On Benefits Book I, IV


The good-will of the benefactor is the fountain of all benefits; nay it is the benefit itself, or, at least, the stamp that makes it valuable and current.

Some there are, I know, that take the matter for the benefit, and tax the obligation by weight and measure.

When anything is given them, they presently cast it up; “What may such a house be worth? such an office? such an estate?” as if that were the benefit which is only the sign and mark of it: for the obligation rests in the mind, not in the matter; and all those advantages which we see, handle, or hold in actual possession by the courtesy of another, are but several modes or ways of explaining and putting the good-will in execution.

There needs no great subtlety to prove, that both benefits and injuries receive their value from the intention, when even brutes themselves are able to decide this question.

Tread upon a dog by chance, or put him to pain upon the dressing of a wound; the one he passes by as an accident; and the other, in his fashion, he acknowledges as a kindness: but, offer to strike at him, though you do him no hurt at all, he flies yet in the face of you, even for the mischief that you barely meant him.

It is further to be observed, that all benefits are good; and (like the distributions of Providence) made up of wisdom and bounty; whereas the gift itself is neither good nor bad, but may indifferently be applied, either to the one or to the other.

The benefit is immortal, the gift perishable: for the benefit itself continues when we have no longer either the use or the matter of it.

He that is dead was alive; he that has lost his eyes, did see; and, whatsoever is done, cannot be rendered undone.

My friend (for instance) is taken by pirates; I redeem him; and after that he falls into other pirates’ hands; his obligation to me is the same still as if he had preserved his freedom.

And so, if I save a man from any misfortune, and he falls into another; if I give him a sum of money, which is afterwards taken away by thieves; it comes to the same case.

Fortune may deprive us of the matter of a benefit, but the benefit itself remains inviolable.

If the benefit resided in the matter, that which is good for one man would be so for another; whereas many times the very same thing, given to several persons, work contrary effects, even to the difference of life or death; and that which is one body’s cure proves another body’s poison.

Beside that, the timing of it alters the value; and a crust of bread, upon a pinch, is a greater present than an imperial crown.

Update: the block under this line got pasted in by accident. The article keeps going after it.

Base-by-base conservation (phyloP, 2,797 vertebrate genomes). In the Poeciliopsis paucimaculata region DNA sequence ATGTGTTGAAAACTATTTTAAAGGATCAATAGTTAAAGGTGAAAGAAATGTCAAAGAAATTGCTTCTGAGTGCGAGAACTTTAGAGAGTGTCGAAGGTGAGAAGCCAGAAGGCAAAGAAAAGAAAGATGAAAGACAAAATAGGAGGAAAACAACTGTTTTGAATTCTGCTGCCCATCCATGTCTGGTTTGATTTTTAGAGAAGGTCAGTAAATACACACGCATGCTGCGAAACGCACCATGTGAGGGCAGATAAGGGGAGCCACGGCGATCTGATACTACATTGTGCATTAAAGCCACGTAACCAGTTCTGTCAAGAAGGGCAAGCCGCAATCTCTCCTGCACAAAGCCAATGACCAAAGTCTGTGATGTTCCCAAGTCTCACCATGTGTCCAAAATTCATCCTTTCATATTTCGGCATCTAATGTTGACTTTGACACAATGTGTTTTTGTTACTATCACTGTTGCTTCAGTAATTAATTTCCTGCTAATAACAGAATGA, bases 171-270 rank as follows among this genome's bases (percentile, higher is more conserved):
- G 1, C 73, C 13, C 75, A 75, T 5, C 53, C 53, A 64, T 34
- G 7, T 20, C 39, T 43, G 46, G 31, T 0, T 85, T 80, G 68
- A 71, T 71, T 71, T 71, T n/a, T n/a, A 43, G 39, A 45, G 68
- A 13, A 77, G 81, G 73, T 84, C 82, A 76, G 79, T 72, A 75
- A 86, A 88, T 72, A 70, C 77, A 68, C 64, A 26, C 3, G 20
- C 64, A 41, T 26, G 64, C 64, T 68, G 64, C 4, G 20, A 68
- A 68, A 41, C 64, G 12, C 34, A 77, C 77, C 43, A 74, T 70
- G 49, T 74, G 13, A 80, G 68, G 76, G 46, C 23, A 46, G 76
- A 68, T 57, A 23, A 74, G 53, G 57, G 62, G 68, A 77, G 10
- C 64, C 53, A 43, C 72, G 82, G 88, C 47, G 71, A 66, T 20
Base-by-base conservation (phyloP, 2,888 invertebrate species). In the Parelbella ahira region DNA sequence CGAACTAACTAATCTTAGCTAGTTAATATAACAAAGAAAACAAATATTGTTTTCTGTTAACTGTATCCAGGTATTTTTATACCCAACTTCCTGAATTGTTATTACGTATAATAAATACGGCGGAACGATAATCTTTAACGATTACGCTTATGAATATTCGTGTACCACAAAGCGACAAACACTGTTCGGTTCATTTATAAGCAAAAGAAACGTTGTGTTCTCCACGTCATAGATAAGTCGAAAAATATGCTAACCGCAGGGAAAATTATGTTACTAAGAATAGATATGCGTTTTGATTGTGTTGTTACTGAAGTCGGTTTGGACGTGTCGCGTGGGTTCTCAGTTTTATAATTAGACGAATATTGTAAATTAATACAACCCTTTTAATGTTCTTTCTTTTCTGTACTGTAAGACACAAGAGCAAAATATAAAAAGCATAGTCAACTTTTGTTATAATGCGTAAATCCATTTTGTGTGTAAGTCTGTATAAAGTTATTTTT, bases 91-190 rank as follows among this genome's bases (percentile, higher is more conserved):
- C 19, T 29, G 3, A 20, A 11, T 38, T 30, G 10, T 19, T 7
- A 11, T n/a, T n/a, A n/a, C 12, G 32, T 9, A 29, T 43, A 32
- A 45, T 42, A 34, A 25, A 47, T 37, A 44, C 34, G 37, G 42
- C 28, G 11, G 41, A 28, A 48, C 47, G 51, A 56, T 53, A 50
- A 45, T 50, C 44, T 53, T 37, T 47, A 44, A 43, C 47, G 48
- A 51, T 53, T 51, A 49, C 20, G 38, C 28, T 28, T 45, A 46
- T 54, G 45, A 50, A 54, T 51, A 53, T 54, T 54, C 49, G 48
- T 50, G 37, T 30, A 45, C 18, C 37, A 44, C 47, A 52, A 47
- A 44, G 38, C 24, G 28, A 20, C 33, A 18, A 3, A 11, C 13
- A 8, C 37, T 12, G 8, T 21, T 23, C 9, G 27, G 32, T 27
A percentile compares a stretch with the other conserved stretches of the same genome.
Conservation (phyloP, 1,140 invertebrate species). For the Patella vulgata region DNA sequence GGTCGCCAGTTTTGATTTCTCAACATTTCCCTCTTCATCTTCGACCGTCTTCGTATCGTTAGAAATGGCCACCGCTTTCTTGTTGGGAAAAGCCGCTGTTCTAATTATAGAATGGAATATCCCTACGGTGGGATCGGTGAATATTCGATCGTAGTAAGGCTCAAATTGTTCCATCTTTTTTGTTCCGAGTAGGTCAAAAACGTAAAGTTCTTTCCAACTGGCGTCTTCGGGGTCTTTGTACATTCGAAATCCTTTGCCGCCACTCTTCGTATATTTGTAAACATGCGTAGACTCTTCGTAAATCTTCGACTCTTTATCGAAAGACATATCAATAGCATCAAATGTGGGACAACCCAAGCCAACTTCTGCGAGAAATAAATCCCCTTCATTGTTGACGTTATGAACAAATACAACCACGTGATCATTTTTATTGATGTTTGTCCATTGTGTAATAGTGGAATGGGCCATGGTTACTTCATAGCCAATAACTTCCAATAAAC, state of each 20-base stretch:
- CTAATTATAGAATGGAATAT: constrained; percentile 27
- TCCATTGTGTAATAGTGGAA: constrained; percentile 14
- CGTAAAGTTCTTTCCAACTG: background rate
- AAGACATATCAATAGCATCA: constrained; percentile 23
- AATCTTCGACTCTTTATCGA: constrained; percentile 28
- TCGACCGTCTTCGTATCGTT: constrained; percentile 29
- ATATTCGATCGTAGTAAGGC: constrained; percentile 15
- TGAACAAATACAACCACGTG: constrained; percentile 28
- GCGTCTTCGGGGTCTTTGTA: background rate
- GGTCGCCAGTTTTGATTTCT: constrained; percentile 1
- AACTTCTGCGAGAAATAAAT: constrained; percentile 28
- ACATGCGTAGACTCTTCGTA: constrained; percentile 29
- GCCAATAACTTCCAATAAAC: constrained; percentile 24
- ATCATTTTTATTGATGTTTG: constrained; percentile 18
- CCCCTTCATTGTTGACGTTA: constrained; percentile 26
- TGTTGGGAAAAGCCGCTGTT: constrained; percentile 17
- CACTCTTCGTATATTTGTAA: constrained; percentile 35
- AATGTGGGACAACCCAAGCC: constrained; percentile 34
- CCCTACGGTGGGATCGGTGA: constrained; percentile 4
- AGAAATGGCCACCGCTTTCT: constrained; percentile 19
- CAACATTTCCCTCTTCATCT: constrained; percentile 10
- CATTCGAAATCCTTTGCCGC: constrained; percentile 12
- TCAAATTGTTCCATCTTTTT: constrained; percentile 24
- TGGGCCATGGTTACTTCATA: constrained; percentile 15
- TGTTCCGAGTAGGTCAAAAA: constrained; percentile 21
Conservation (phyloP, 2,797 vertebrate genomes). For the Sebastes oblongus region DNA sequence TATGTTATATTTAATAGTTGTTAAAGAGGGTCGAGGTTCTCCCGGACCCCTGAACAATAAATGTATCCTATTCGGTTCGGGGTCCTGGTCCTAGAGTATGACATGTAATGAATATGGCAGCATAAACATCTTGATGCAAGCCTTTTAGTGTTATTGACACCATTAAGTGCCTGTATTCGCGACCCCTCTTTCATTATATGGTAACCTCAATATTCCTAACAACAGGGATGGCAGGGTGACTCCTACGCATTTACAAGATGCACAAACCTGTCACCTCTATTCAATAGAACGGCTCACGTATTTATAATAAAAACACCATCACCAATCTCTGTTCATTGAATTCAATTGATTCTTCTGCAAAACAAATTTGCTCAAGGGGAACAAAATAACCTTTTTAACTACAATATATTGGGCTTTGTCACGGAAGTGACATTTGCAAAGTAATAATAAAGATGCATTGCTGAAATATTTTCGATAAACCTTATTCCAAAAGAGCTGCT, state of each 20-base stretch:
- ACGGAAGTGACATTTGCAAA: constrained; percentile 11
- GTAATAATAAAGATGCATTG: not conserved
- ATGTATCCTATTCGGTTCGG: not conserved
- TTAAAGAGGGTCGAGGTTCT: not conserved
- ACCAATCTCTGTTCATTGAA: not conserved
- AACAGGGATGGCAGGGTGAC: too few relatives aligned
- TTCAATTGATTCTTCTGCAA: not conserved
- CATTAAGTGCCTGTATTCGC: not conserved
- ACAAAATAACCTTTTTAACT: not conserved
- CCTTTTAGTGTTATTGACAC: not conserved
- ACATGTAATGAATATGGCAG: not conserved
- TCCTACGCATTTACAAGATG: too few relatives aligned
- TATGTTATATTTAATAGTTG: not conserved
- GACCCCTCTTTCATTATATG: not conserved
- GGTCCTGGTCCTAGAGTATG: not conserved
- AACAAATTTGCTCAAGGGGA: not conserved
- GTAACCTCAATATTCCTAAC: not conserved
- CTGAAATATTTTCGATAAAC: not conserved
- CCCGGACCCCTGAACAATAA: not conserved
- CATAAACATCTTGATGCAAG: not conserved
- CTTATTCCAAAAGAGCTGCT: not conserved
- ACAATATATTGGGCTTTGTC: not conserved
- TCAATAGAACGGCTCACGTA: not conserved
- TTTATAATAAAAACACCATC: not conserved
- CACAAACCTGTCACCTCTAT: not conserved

What is more familiar than in a battle to shoot at an enemy and kill a friend? or, instead of a friend, to save an enemy? But yet this disappointment, in the event, does not at all operate upon the intention.

What if a man cures me of a wen with a stroke that was designed to cut off my head? or, with a malicious blow upon my stomach, breaks an imposthume? or, what if he saves my life with a draught that was prepared to poison me?

The providence of the issue does not at all discharge the obliquity of the intent.

And the same reason holds good even in religion itself. It is not the incense, or the offering, that is acceptable to God, but the purity and devotion of the worshipper: neither is the bare will, without action, sufficient, that is, where we have the means of acting; for, in that case, it signifies as little to wish well, without well-doing, as to do good without willing it.

There must be effect as well as intention, to make me owe a benefit; but, to will against it, does wholly discharge it. In fine, the conscience alone is the judge, both of benefits and injuries.

It does not follow now, because the benefit rests in the good-will, that therefore the good-will should be always a benefit; for if it be not accompanied with government and discretion, those offices, which we call benefits, are but the works of passion, or of chance; and many times, the greatest of all injuries.

One man does me good by mistake; another ignorantly; a third upon force: but none of these cases do I take to be an obligation; for they were neither directed to me, nor was there any kindness of intention; we do not thank the seas for the advantages we receive by navigation; or the rivers with supplying us with fish and flowing of our grounds; we do not thank the trees either for their fruits or shades, or the winds for a fair gale; and what is the difference betwixt a reasonable creature that does not know and an inanimate that cannot?

A good horse saves one man’s life; a good suit of arms another’s; and a man, perhaps, that never intended it, saves a third.

Where is the difference now betwixt the obligation of one and of the other?

A man falls into a river, and the fright cures him of the ague; we may call this a kind of lucky mischance, but not a remedy.

And so it is with the good we receive, either without, or beside, or contrary to intention. It is the mind, and not the event, that distinguishes a benefit from an injury.